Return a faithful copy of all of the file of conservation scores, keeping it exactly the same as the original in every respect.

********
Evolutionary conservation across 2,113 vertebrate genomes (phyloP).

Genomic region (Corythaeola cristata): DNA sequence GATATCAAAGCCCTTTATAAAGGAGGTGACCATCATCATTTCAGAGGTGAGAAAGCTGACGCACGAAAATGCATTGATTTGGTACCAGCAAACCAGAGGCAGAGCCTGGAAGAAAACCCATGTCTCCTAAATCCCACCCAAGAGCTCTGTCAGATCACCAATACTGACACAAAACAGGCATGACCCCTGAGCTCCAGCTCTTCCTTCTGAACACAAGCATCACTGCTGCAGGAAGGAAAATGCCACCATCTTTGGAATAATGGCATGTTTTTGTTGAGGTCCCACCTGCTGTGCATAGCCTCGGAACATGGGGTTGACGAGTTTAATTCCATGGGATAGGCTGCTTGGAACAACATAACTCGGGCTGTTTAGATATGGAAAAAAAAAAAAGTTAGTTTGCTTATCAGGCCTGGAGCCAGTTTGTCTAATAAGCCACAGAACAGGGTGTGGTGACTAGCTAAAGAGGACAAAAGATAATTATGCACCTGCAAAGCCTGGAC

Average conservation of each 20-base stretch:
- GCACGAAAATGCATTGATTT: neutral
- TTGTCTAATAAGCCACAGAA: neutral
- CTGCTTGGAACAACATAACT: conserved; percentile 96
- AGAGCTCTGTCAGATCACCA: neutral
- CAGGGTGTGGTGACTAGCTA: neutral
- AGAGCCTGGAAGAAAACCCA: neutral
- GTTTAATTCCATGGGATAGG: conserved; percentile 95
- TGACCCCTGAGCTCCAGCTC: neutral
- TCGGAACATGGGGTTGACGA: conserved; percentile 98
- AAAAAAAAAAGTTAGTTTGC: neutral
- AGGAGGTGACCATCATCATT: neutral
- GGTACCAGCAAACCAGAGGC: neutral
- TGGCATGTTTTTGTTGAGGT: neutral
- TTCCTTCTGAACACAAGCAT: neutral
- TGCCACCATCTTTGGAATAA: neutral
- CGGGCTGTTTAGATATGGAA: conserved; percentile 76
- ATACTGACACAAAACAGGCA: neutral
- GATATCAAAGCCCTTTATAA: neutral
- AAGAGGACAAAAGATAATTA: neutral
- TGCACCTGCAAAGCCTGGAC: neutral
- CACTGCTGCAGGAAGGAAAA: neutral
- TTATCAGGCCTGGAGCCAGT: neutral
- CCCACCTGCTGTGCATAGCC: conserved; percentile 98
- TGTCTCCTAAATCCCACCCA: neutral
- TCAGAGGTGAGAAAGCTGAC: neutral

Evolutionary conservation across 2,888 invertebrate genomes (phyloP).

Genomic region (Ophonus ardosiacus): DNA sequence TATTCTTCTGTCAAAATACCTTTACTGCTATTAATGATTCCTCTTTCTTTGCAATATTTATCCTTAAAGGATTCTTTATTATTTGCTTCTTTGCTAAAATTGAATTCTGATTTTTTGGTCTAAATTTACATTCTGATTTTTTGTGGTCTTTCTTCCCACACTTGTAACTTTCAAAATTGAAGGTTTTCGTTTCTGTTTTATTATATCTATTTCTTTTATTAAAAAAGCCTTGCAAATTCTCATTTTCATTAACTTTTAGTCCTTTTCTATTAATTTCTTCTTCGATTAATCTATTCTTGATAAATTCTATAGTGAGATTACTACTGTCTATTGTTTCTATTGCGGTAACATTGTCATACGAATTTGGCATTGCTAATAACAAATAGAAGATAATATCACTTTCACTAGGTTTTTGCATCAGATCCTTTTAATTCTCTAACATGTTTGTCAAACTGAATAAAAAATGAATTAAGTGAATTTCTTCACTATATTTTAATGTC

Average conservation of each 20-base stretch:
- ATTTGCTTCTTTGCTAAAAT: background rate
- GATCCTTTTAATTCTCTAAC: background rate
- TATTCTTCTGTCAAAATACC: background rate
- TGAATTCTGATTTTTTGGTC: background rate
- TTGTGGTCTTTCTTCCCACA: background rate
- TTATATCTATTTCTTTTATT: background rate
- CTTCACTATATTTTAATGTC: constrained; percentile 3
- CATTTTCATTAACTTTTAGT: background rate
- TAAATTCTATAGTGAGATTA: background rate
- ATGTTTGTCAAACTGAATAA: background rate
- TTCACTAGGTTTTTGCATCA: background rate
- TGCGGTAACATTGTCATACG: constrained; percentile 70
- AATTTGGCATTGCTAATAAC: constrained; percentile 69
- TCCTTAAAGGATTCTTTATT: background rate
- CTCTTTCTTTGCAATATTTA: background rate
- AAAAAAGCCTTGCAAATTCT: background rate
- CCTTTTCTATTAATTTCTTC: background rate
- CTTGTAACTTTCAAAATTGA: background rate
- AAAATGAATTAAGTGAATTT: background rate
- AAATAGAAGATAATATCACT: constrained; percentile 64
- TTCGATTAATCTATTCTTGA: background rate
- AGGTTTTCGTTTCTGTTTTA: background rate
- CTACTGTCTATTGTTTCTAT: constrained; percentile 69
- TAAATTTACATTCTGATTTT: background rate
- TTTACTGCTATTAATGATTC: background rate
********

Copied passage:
Evolutionary conservation across 2,113 vertebrate genomes (phyloP).

Genomic region (Corythaeola cristata): DNA sequence GATATCAAAGCCCTTTATAAAGGAGGTGACCATCATCATTTCAGAGGTGAGAAAGCTGACGCACGAAAATGCATTGATTTGGTACCAGCAAACCAGAGGCAGAGCCTGGAAGAAAACCCATGTCTCCTAAATCCCACCCAAGAGCTCTGTCAGATCACCAATACTGACACAAAACAGGCATGACCCCTGAGCTCCAGCTCTTCCTTCTGAACACAAGCATCACTGCTGCAGGAAGGAAAATGCCACCATCTTTGGAATAATGGCATGTTTTTGTTGAGGTCCCACCTGCTGTGCATAGCCTCGGAACATGGGGTTGACGAGTTTAATTCCATGGGATAGGCTGCTTGGAACAACATAACTCGGGCTGTTTAGATATGGAAAAAAAAAAAAGTTAGTTTGCTTATCAGGCCTGGAGCCAGTTTGTCTAATAAGCCACAGAACAGGGTGTGGTGACTAGCTAAAGAGGACAAAAGATAATTATGCACCTGCAAAGCCTGGAC

Average conservation of each 20-base stretch:
- GCACGAAAATGCATTGATTT: neutral
- TTGTCTAATAAGCCACAGAA: neutral
- CTGCTTGGAACAACATAACT: conserved; percentile 96
- AGAGCTCTGTCAGATCACCA: neutral
- CAGGGTGTGGTGACTAGCTA: neutral
- AGAGCCTGGAAGAAAACCCA: neutral
- GTTTAATTCCATGGGATAGG: conserved; percentile 95
- TGACCCCTGAGCTCCAGCTC: neutral
- TCGGAACATGGGGTTGACGA: conserved; percentile 98
- AAAAAAAAAAGTTAGTTTGC: neutral
- AGGAGGTGACCATCATCATT: neutral
- GGTACCAGCAAACCAGAGGC: neutral
- TGGCATGTTTTTGTTGAGGT: neutral
- TTCCTTCTGAACACAAGCAT: neutral
- TGCCACCATCTTTGGAATAA: neutral
- CGGGCTGTTTAGATATGGAA: conserved; percentile 76
- ATACTGACACAAAACAGGCA: neutral
- GATATCAAAGCCCTTTATAA: neutral
- AAGAGGACAAAAGATAATTA: neutral
- TGCACCTGCAAAGCCTGGAC: neutral
- CACTGCTGCAGGAAGGAAAA: neutral
- TTATCAGGCCTGGAGCCAGT: neutral
- CCCACCTGCTGTGCATAGCC: conserved; percentile 98
- TGTCTCCTAAATCCCACCCA: neutral
- TCAGAGGTGAGAAAGCTGAC: neutral

Evolutionary conservation across 2,888 invertebrate genomes (phyloP).

Genomic region (Ophonus ardosiacus): DNA sequence TATTCTTCTGTCAAAATACCTTTACTGCTATTAATGATTCCTCTTTCTTTGCAATATTTATCCTTAAAGGATTCTTTATTATTTGCTTCTTTGCTAAAATTGAATTCTGATTTTTTGGTCTAAATTTACATTCTGATTTTTTGTGGTCTTTCTTCCCACACTTGTAACTTTCAAAATTGAAGGTTTTCGTTTCTGTTTTATTATATCTATTTCTTTTATTAAAAAAGCCTTGCAAATTCTCATTTTCATTAACTTTTAGTCCTTTTCTATTAATTTCTTCTTCGATTAATCTATTCTTGATAAATTCTATAGTGAGATTACTACTGTCTATTGTTTCTATTGCGGTAACATTGTCATACGAATTTGGCATTGCTAATAACAAATAGAAGATAATATCACTTTCACTAGGTTTTTGCATCAGATCCTTTTAATTCTCTAACATGTTTGTCAAACTGAATAAAAAATGAATTAAGTGAATTTCTTCACTATATTTTAATGTC

Average conservation of each 20-base stretch:
- ATTTGCTTCTTTGCTAAAAT: background rate
- GATCCTTTTAATTCTCTAAC: background rate
- TATTCTTCTGTCAAAATACC: background rate
- TGAATTCTGATTTTTTGGTC: background rate
- TTGTGGTCTTTCTTCCCACA: background rate
- TTATATCTATTTCTTTTATT: background rate
- CTTCACTATATTTTAATGTC: constrained; percentile 3
- CATTTTCATTAACTTTTAGT: background rate
- TAAATTCTATAGTGAGATTA: background rate
- ATGTTTGTCAAACTGAATAA: background rate
- TTCACTAGGTTTTTGCATCA: background rate
- TGCGGTAACATTGTCATACG: constrained; percentile 70
- AATTTGGCATTGCTAATAAC: constrained; percentile 69
- TCCTTAAAGGATTCTTTATT: background rate
- CTCTTTCTTTGCAATATTTA: background rate
- AAAAAAGCCTTGCAAATTCT: background rate
- CCTTTTCTATTAATTTCTTC: background rate
- CTTGTAACTTTCAAAATTGA: background rate
- AAAATGAATTAAGTGAATTT: background rate
- AAATAGAAGATAATATCACT: constrained; percentile 64
- TTCGATTAATCTATTCTTGA: background rate
- AGGTTTTCGTTTCTGTTTTA: background rate
- CTACTGTCTATTGTTTCTAT: constrained; percentile 69
- TAAATTTACATTCTGATTTT: background rate
- TTTACTGCTATTAATGATTC: background rate